Local News

  • United Way focuses on community

    The United Way of Northern New Mexico (UWNNM), with offices in Los Alamos, has changed its focus over the years.
    “We’re no longer just a fundraising, grant-making organization,” Executive Director Kristy Ortega said.
    “Now we’re much more of a community impact program, where what we call the offseason in our office is spent working with experts in their field and people in our community to identify these needs, so that we make the best use not only of our grant funding, but of our time and our programming ideas and our convening of other organizations in the community to meet those needs that we’re finding.”
    Program and Marketing Coordinator Jeremy Varela cited Los Alamos High School’s Link Crew program as an example of that work.
    After two suicides at the school, United Way worked with a medical expert to help identify gaps is supporting students and determining how those could be addressed. Their expert recommended a peer-to-peer mentoring program called Link Crew, which partners incoming freshmen with two upper classmen to welcome them to the school and to help them succeed through their tenure at LAHS.  

  • Recreation could suffer without SWCF

    New Mexico sportsmen are decrying Congress’s failure to reauthorize the Land and Water Conservation Fund (LWCF), which for 50 years has supported everything from community parks to federal protection of outstanding natural resources.
    “The Land and Water Conservation Fund for 50 years has been used to create outdoor recreation opportunities for all Americans,” said New Mexico Wildlife Federation (NMWF) Communications Director Joel Gay.
    “It not only affects hunters and anglers, but also Little League baseball players, moms who want to take their kids out in a stroller in a really nice park. It’s shooting ranges, it’s boat ramps, it’s just an incredible diversity. It is really just the best of what America has done, is provide opportunity for all.”
    One of the early LWCF projects was the development of Camp May Community Park. Other local projects include the construction of six outdoor play areas, the North Mesa picnic area, ball field lighting, the comfort station at Overlook Park and improvements at Los Alamos Entrance Park. In total, Los Alamos has received $88,829 in LWCF funding since its inception.

  • Los Alamos lab running out of storage for nuclear waste

    SANTA FE, N.M. (AP) — Los Alamos National Laboratory has only a narrow time frame before it runs out of room to store its nuclear waste.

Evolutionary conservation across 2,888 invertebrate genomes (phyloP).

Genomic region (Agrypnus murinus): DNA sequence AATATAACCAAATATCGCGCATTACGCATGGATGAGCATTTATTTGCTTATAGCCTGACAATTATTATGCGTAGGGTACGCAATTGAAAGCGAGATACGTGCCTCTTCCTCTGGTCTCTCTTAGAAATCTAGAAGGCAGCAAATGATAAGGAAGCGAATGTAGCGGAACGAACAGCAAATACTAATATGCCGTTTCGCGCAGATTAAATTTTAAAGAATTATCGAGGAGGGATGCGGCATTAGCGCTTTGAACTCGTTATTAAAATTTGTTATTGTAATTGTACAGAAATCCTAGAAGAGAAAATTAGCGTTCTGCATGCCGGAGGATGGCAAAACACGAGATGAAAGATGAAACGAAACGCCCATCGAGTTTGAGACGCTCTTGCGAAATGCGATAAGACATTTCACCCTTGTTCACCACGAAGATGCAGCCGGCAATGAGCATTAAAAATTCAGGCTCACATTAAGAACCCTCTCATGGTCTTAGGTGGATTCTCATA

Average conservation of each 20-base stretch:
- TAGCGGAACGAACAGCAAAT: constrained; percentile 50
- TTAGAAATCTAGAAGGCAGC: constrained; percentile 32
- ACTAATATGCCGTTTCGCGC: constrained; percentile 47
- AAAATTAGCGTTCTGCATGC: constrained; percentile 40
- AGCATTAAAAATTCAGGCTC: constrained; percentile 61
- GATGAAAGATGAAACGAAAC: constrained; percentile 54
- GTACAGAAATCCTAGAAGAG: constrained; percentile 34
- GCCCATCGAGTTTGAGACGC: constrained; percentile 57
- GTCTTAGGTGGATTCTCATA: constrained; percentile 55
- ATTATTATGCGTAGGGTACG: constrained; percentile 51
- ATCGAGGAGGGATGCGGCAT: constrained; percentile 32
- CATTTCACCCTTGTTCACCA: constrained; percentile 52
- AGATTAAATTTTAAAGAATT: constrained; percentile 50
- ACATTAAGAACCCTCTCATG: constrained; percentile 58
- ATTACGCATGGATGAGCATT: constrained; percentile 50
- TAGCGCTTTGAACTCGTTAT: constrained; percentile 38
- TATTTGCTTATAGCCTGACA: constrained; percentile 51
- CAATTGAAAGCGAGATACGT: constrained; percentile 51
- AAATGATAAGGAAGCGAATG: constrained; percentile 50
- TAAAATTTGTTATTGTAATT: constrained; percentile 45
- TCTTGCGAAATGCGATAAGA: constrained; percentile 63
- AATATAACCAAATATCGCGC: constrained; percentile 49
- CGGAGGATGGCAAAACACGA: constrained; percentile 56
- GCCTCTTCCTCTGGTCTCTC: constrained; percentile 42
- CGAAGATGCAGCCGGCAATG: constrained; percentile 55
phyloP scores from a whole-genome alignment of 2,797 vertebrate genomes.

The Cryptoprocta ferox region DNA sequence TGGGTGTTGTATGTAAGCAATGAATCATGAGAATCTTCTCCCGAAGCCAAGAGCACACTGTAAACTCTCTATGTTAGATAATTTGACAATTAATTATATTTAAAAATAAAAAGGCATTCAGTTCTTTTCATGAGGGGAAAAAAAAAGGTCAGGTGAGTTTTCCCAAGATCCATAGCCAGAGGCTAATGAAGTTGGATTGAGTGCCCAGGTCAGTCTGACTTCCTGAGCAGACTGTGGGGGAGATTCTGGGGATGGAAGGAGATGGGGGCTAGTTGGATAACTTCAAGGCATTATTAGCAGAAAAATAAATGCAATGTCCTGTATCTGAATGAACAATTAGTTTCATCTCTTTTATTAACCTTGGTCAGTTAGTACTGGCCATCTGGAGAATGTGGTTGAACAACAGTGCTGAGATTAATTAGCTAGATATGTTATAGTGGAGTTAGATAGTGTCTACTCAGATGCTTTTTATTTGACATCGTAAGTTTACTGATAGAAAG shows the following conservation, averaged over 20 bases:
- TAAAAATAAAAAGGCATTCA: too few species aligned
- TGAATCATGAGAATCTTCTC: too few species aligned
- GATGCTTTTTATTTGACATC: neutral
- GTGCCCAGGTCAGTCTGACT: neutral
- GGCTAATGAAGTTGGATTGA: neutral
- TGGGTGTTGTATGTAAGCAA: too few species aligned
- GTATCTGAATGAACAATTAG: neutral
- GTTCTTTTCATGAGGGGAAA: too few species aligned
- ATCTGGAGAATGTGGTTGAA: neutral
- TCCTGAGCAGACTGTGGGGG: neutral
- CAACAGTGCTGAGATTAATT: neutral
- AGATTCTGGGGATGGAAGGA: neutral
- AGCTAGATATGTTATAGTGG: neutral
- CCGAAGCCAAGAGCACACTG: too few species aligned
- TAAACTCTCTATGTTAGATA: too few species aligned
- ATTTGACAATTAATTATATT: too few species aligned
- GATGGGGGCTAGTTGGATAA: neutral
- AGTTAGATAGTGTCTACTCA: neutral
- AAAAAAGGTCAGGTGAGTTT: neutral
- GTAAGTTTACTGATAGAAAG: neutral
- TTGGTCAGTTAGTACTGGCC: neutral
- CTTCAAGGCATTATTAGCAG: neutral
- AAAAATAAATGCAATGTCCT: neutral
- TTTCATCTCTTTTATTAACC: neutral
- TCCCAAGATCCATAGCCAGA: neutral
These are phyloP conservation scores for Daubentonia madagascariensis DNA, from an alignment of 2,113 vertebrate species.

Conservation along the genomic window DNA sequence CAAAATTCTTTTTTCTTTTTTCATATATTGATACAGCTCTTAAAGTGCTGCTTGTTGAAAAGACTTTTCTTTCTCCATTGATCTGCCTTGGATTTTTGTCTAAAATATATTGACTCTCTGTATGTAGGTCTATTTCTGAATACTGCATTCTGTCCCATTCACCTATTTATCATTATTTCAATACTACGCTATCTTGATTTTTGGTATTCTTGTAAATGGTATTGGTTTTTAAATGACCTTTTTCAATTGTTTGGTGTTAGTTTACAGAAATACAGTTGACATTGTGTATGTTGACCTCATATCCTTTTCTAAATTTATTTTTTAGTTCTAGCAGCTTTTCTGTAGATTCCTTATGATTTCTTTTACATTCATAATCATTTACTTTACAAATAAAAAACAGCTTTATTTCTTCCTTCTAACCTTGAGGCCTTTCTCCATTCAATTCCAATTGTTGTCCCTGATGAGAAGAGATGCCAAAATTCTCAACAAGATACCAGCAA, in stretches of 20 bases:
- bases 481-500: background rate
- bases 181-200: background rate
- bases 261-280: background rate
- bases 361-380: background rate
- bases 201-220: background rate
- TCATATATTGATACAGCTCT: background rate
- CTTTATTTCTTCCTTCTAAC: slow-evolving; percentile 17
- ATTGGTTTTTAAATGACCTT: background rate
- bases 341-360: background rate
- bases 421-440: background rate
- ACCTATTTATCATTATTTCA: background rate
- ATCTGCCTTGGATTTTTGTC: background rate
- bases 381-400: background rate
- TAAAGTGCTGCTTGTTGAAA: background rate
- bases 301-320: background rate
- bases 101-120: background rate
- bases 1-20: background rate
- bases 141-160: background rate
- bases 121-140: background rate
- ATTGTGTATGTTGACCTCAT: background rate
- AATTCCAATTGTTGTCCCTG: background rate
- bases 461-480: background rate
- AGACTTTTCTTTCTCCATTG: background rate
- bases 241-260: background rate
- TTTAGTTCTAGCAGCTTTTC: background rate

The lab's radioactive transuranic waste is supposed to be sent to the Waste Isolation Pilot Plant near Carlsbad, but that site was shut down last year after the underground storage area was contaminated, reported the Albuquerque Journal. Transuranic waste can include items like protective boots and gloves, machinery and sludge.

    A Los Alamos waste drum at WIPP popped open because it contained an incorrectly packed mix of combustible materials, creating an estimated half-billion dollars of clean up work. The state Environment Department fined the lab $36.6 million for the accident and DOE cut its fee to the lab's contract operator by 90 percent.

    The Los Alamos lab is expected to reach its maximum waste storage capacity sometime in the federal fiscal year that begins in fall 2016, according to a report from the Defense Nuclear Facilities Safety Board.

    The storage facility was initially slated to reopen in March 2016. This summer, however, the U.S. Department of Energy said safety concerns and equipment setbacks delayed the opening indefinitely.

  • More accusations leveled against high-ranking NM official

    ALBUQUERQUE, N.M. (AP) — A high-ranking New Mexico official charged with dozens of counts related to alleged campaign finance fraud is now facing allegations of identity theft.

    The state attorney general's office filed a criminal complaint Friday afternoon in state district court accusing Secretary of State Dianna Duran of listing a former state lawmaker as treasurer of her campaign without his knowledge.

    The complaint details an interview that investigators had with Don Kidd about his name being used on several reports filed by Duran as part of her 2010 campaign. Kidd said he had nothing to do with the campaign other than making a donation.

    The complaint also stated that a review by investigators uncovered more than 100 transactions totaling more than $10,000 within bank statements that were not listed as campaign expenditures.

  • Today in history Oct. 2
  • Nominations sought for new living treasures

    Do you know someone you think should be a Living Treasure of Los Alamos? Nominations will be accepted through Nov. 30.
    A nine-member board will chose three new Treasures who will be honored at a ceremony in April. Nominees must be current residents of Los Alamos County.
    Selection of the new Treasures will be based on letters of nomination from the public.Letters should include the following information:
    When did the nominee come to Los Alamos?
    In which areas did the nominee make volunteer contributions to life in Los Alamos?
    How many years has the nominee been involved in community activities?
    How did their contributions affect people in the community?
    In what ways is Los Alamos a better place as a result of the efforts of this person?